“I’m glad my surgery is just a little over a week away. Good timing. No guarantees, but I am psyched up for relieving my spinal cord and nerve roots from so much compression. I can totally see this being like what my 1998 brain stem surgery did for me. That is best case, and I’ll focus on that and deal with what actually happens, like we always do.”

“In any moment, choose enduring emotions wisely.”

It’s a course I didn’t get up to in my CE/GEOS curriculum, yet I have been reflecting on it more recently–particularly with respect to air as a fluid, walking on land, and walking in the pool. Two weeks of M-W-F visits to the therapy pool, and we missed Monday, but we were back today. Again, the Yin/Yang aspects of proper form and relaxation, drew my attention. What’s nice about having my background (athletically and via medical recoveries), is all I internalized and stored in my toolbox without realizing. So much was turned into fun play, even when it was work. The breakthrough today was at least double. First, I decided to ditch the noodle and take advantage of the forgiving fluid in the pool. This put more of my attention on the tactile sensation of my feet, and a more natural striding motion of my hands and arms, which contribute to better form. (In-between, some of these sessions when I’ve really set out to bolster strength/form/balance, I evaluated my mental approach, also. My orientation in the past had been to be receptive to improvements, but not expectant. I set out today with a commitment to relaxation.) Instead of getting bogged down in the lack of roll/elasticity from heel to toes and propelling forward while fending with excessive lateral dips, I was back in my comfort zone of enjoying learning how my body moves, and controlling what I still can(#2 breakthrough from the woman who taught me to walk again again again).

Moments of flow.The process is still the product.

Not everyone will comprehend what’s going on initially. There are deep-seated notions that are so ingrained, they will even keep repeating them, as if saying it discounts emerging experiences. Be kind. Be patient. Keep flowing.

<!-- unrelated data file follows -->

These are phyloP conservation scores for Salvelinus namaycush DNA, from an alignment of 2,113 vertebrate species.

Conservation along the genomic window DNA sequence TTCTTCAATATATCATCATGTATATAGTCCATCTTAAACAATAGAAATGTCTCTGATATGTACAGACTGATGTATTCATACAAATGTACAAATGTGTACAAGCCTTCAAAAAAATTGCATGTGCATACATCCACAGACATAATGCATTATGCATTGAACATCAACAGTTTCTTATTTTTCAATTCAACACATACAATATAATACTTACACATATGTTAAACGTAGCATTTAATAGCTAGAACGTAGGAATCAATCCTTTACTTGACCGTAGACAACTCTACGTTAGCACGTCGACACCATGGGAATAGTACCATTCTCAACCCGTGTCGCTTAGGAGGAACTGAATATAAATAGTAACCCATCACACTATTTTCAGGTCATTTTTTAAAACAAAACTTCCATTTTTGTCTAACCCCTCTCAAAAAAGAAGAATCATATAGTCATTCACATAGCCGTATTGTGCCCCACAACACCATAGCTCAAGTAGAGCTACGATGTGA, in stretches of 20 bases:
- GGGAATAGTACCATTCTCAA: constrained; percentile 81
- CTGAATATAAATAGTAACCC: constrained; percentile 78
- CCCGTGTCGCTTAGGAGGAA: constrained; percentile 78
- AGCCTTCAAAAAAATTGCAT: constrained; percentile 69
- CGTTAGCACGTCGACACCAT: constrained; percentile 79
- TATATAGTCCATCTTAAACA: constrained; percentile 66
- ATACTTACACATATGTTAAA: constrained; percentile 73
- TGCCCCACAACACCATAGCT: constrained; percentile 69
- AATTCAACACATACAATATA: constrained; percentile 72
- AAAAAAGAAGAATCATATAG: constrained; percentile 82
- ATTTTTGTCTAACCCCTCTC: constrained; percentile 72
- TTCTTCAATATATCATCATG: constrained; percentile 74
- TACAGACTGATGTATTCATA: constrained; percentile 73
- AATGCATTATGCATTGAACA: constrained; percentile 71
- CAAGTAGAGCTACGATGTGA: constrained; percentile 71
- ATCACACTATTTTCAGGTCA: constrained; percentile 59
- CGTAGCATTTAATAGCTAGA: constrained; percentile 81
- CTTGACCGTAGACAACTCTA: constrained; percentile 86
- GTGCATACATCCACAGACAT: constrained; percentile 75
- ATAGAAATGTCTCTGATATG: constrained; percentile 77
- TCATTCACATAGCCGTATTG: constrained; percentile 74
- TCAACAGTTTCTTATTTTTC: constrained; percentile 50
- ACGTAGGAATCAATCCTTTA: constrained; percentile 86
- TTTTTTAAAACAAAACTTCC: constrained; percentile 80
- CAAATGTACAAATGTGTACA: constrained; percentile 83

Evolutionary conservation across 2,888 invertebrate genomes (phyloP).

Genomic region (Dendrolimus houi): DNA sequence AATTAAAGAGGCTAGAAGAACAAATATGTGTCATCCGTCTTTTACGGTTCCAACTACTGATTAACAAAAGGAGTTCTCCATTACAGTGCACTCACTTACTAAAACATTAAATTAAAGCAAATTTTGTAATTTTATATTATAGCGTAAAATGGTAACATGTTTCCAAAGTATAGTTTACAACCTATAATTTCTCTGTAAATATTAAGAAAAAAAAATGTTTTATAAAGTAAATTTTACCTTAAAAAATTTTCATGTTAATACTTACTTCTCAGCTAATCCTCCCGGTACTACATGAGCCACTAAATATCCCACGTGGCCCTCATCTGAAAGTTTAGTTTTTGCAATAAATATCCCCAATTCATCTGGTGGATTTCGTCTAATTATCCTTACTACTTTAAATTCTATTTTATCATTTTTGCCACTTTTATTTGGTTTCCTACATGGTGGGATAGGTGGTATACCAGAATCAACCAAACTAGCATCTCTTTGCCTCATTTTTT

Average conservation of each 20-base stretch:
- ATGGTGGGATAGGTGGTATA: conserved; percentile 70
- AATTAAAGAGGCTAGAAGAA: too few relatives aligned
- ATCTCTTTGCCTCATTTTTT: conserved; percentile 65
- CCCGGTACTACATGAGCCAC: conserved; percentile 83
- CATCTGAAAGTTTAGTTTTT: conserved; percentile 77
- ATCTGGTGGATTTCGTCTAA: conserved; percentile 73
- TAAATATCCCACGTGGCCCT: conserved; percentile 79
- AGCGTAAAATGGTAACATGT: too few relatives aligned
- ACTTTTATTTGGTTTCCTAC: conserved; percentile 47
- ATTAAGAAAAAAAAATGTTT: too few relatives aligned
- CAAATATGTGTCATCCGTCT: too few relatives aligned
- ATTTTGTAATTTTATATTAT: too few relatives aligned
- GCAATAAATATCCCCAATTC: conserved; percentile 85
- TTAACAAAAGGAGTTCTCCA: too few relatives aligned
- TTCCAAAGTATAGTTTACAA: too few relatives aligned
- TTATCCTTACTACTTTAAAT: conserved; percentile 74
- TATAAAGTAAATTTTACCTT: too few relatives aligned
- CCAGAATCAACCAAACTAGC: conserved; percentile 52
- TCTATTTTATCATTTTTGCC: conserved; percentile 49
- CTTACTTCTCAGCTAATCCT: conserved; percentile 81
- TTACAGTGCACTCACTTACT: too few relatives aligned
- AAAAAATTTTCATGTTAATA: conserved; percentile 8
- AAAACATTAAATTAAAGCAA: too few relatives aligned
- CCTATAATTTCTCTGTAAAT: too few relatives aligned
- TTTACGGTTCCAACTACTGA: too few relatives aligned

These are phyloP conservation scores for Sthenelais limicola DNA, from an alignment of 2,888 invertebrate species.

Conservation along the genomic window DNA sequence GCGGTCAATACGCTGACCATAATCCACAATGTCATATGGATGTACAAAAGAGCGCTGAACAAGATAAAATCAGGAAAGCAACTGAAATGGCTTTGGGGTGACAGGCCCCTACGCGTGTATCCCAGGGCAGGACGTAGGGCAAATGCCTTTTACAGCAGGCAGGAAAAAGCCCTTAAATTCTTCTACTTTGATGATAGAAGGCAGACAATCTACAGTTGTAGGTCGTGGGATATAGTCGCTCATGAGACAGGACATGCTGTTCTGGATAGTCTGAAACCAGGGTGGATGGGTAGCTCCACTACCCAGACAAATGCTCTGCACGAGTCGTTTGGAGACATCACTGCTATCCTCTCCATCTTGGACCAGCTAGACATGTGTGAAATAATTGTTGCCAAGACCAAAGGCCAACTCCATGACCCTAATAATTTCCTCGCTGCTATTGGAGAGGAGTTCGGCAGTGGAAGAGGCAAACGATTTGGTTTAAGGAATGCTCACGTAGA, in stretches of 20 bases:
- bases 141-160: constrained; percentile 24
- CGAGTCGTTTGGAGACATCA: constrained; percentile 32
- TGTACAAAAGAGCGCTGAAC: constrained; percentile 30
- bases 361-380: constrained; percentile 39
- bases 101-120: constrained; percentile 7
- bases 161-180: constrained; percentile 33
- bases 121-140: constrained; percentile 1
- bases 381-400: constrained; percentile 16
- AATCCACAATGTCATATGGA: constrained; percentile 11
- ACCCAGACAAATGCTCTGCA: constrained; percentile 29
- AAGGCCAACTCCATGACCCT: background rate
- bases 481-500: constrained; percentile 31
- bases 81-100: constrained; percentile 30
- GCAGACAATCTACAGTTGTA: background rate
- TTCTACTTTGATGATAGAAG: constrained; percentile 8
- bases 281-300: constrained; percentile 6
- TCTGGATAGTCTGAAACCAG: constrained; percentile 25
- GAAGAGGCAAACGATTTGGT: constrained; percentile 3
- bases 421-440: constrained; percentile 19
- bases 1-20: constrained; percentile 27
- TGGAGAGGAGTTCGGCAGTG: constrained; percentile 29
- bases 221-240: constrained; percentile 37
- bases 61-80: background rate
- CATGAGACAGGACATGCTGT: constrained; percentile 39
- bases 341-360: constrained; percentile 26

That’s love.

In the span of the past 22 years, while intra-cranial, brain stem, and peripheral nerve tumors succeeded at punching tickets for many world petri-dish tours (and many other tumors happily hopped with Przybysz), the former* dumbbell-shaped tumors, particularly in the thoracic region of my spinal cord, were generally happy with the spectacles of neural activity spurred by the over eight times of losing and rebuilding of my legs/walking**.

I am truly blessed to be alive, and to have this present opportunity of building up some targeted support areas prior to surgical intervention. Tomorrow commences our weekly sessions at the site of the trifecta rebuild of 2009.

I’m at peace with all the cells in my body. I work with them, they work with me. Like any relationship, it’s all about respect and reciprocity.

Move this!

* They are now dendritic and inhibiting the flow of spinal fluid.

** Cane on campus, at 18? Liberating. The joy of walking! Golf cart stories? Priceless!
Acting as a twenty-something example for elderly neighbors who were reluctant to use mobility aids? Down with stigma; all hail function!